Larry Shue's "The Foreigner" (1983) is one of those brilliantly-written comedies that absolutely always succeeds, except when it doesn't.
Shue (1946-85) certainly did his part, concocting a clever plot and the careful exposition it demands, then harvesting its comic possibilities, every absurdity arising naturally out of what went before. It's almost a farce, but not quite -- the comedy is based more in language and character than escalating physical frenzy.
So all it needs is a seven-actor cast with two skilled (and likable) comedians, an efficient straight-man, two sympathetic women (older and younger, i.e., mom and cutie) and two villains, one of them obvious, the other concealed.
It's not actually as easy as it may seem, but all these are present and accounted for at St. Vincent Summer Theatre where "The Foreigner" run through July 21, under the direction of Colleen Rielly. And why wouldn't they be? After all, St. Vincent has staged the show three times before -- 1986, 1993 and 2004 -- so you assume they'd have it down pat.
On the other hand, that's ridiculous, because live theater isn't the same night to night, let alone decade to decade. In addition, some of those memories set a high standard.
So I went with some trepidation and quickly found out I was in good hands. David Cabot is perfectly phlegmatic, then gradually warms into inspired invention, as the Englishman who finds himself in a fishing lodge in rural Georgia pretending (for reasons made logical by Shue) not to know the language. And Kevin Daniel O'Leary is deliciously sympathetic as the bumpkin who turns out not to be as slow as everyone thinks. Both have the wit not to overplay, but let the comedy blossom slowly.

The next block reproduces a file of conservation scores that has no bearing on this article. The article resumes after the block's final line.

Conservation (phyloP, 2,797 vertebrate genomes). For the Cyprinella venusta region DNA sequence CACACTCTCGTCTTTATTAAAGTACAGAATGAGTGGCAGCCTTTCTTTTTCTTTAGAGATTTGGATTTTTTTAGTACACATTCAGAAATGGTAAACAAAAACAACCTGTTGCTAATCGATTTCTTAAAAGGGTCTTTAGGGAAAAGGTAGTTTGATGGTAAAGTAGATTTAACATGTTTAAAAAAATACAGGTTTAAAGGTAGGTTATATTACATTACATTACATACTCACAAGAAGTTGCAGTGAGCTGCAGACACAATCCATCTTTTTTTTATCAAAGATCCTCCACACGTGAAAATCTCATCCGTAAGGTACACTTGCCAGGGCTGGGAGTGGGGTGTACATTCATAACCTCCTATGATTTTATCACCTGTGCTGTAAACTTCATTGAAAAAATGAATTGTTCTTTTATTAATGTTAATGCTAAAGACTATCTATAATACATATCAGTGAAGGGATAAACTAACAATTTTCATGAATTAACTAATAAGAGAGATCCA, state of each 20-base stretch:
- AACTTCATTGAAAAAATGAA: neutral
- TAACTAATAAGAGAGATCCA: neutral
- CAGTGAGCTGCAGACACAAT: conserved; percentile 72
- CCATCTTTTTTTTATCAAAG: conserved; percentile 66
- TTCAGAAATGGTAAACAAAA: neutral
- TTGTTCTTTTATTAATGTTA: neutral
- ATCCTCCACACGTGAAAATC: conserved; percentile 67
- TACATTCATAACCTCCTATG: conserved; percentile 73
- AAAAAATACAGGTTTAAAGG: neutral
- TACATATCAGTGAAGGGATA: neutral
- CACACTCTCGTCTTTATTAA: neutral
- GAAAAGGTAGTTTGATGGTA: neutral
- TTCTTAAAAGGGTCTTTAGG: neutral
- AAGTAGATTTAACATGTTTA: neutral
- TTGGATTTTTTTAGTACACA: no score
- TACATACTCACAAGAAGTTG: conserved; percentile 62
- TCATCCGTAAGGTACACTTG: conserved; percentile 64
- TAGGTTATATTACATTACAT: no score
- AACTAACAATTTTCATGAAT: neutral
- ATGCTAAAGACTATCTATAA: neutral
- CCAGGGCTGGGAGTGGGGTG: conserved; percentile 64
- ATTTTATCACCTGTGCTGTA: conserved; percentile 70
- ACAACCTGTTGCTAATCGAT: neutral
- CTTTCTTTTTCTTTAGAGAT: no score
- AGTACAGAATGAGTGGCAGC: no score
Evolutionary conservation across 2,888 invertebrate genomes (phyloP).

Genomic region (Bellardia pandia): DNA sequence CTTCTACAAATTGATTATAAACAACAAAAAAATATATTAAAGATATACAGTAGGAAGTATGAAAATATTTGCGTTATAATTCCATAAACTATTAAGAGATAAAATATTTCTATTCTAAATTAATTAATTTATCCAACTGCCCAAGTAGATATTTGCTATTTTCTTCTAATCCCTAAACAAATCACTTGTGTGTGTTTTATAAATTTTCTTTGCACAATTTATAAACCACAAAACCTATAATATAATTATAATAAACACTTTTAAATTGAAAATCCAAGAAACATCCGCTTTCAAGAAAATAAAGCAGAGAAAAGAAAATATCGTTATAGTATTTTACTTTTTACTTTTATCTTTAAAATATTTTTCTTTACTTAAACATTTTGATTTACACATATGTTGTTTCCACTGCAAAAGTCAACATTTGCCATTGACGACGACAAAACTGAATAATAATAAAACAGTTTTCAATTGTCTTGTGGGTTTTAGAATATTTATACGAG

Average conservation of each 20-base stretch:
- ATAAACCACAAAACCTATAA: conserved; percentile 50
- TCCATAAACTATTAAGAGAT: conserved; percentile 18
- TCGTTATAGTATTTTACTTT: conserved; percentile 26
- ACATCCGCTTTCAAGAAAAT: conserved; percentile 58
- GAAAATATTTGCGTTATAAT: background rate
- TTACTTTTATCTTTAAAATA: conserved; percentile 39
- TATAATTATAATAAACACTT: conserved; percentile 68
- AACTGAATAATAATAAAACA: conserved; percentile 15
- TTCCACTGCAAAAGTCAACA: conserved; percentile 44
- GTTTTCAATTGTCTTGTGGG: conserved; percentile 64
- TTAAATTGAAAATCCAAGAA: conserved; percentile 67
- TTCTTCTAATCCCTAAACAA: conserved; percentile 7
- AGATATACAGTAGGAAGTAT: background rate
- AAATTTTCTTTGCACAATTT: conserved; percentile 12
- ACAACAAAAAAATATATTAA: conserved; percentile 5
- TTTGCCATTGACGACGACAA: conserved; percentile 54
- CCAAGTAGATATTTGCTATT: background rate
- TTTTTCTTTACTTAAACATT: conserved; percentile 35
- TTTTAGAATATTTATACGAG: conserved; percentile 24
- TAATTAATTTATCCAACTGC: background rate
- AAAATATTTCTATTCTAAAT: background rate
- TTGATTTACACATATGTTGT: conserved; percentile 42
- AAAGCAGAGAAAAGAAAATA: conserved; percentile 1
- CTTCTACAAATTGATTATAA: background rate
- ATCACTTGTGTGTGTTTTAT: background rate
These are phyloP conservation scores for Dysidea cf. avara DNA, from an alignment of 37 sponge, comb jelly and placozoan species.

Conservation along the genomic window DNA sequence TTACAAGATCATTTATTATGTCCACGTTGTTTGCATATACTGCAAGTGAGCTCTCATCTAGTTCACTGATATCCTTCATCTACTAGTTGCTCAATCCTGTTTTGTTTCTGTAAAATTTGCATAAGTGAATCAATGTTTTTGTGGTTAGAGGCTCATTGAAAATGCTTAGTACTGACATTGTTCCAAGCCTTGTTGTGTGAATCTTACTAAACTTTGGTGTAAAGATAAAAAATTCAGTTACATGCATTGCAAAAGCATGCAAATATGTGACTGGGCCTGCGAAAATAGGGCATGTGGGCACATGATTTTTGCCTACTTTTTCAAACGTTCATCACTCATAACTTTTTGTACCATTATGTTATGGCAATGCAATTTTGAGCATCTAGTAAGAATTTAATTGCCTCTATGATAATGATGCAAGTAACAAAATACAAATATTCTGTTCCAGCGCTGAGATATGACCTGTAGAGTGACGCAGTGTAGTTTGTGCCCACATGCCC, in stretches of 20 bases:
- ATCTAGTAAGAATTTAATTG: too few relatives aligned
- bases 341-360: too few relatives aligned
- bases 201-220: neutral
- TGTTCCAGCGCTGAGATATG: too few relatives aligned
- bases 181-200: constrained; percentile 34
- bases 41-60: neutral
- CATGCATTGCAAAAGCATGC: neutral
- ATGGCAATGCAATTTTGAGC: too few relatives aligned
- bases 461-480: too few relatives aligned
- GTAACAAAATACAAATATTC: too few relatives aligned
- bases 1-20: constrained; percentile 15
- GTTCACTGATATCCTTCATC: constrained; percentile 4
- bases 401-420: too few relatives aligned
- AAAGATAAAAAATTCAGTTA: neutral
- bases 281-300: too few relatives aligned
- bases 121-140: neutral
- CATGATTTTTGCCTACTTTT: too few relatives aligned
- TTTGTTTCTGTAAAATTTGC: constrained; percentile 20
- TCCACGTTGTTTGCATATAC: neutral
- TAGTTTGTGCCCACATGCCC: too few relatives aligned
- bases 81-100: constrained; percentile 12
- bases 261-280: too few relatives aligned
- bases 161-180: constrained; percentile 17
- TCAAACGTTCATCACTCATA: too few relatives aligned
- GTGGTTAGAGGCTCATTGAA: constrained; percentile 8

The supporting cast has Gregory Lehane as the avuncular straight-man, Patricia Reilly and Juliana Carr as the women and F.J. Hartland and Alex Walton as the villains, creepy and creepier.
As I say, I was surrounded by memories. Not just of the 1984 off-Broadway premiere, but the St. Vincent predecessors. Even though St. Vincent now performs in a better theater than the converted lecture hall it used back then, I can still remember that 1986 production, with David Butler and Jeff Paul in the chief comic roles, and John Amplas and Bill Dalzell among those in support. Brilliant!
(Oddly, it was staged that same month by City Theatre at Hartwood, with Marc Masterson directing Mark Stevenson and Jeff Monahan. They were good, but St. Vincent was better.)
I don't think I saw it at St. Vincent in 1993, because I'm sure I'd have specific memories of Christian Rummel, Renata Carreon and Amplas again. But I certainly did see it in 2004, with the great pair of Michael Fuller and Greg Longenhagen in the leads, and with Jarrod DiGiorgi in support.
I guess my point is that "The Foreigner" holds up over time, providing a wonderful comic trampoline on which performers can do their stuff. They've having fun this week at St. Vincent.
Senior theater critic Christopher Rawson is at firstname.lastname@example.org.